Best Retirement Funds: FMI Large Cap Fund (FMIHX)
Expense ratio: 0.85%
Minimum Investment: $1,000
The FMI Large Cap Fund (MUTF:FMIHX) is a concentrated equity bet for retirement planning as this funds held just 27 stocks at the end of last year. The core principal with FMIHX is that the fund managers aim to buy good businesses at attractive valuations, one of the key tenets of the Warren Buffett philosophy.
“Some of the characteristics of good businesses may include strong recurring revenue and attractive returns-on-investment capital. A strong orientation to low absolute or relative valuation is key to the execution of the investment strategy,” according to the issuer.
While FMIHX’s second-largest sector weight is technology, this is not a FAANG-heavy growth fund. Rather, FMIHX can be seen as a value bet, which is important because the value factor works over the long-term.
Best Retirement Funds: iShares Edge MSCI Min Vol USA ETF (USMV)
Expense ratio: 0.15%
The iShares Edge MSCI Min Vol USA ETF (BATS:USMV) is the largest minimum volatility ETF in the U.S. and tracks the MSCI USA Minimum Volatility (USD) Index. Reducing volatility should be of added importance to retirement investors, and USMV is one of the most cost-effective avenues to enhancing a portfolio’s low volatility credentials.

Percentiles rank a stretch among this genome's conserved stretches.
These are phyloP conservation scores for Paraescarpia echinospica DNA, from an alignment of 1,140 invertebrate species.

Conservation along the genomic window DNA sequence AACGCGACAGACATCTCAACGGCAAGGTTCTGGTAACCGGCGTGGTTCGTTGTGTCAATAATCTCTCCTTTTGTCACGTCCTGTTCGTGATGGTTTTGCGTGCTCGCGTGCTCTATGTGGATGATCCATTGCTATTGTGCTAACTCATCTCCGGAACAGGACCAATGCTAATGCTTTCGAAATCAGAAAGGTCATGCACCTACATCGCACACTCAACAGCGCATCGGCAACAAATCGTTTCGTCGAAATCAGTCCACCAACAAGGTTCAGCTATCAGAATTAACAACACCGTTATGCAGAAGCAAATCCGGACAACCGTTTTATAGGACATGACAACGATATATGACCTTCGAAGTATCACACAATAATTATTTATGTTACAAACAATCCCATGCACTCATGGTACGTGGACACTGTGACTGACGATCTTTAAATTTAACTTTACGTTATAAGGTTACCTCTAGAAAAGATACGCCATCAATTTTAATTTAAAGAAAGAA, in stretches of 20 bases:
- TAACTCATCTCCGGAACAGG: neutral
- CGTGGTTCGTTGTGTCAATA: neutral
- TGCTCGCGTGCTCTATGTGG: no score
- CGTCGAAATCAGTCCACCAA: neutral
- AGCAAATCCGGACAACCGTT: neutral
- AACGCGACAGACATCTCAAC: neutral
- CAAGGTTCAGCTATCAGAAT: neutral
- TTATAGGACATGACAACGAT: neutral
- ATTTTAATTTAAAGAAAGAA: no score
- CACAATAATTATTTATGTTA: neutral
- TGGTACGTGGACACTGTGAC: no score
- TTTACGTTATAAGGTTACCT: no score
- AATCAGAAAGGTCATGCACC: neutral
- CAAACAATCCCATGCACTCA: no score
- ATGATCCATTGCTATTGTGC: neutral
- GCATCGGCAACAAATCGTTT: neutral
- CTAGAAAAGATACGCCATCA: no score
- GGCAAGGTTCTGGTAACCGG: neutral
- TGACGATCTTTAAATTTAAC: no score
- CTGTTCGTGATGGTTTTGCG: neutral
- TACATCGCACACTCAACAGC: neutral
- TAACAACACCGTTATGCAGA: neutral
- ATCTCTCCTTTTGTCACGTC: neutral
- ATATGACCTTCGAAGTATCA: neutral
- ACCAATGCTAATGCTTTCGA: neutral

USMV, which has nearly $14 billion in assets under management, holds 207 and this retirement fund is a departure from typical low volatility strategies, which often rely heavily on consumer staples and utilities stocks. Rather, USMV devotes about 37% of its combined weight to tech and healthcare names while rate-sensitive utilities names are just 7.33% of the portfolio. That is something to consider in a rising rates environment.
USMV’s “beta to the S&P 500 has been 0.67 over the past three years, which means anytime the S&P has moved 1%, it’s gone up 0.67%,” according to Morningstrar. “It’s had relatively muted drawdowns as well.”
USMV’s three-year standard deviation is 8.56%, below that of the S&P 500.
As of this writing, Todd Shriber did not own any of the aforementioned securities.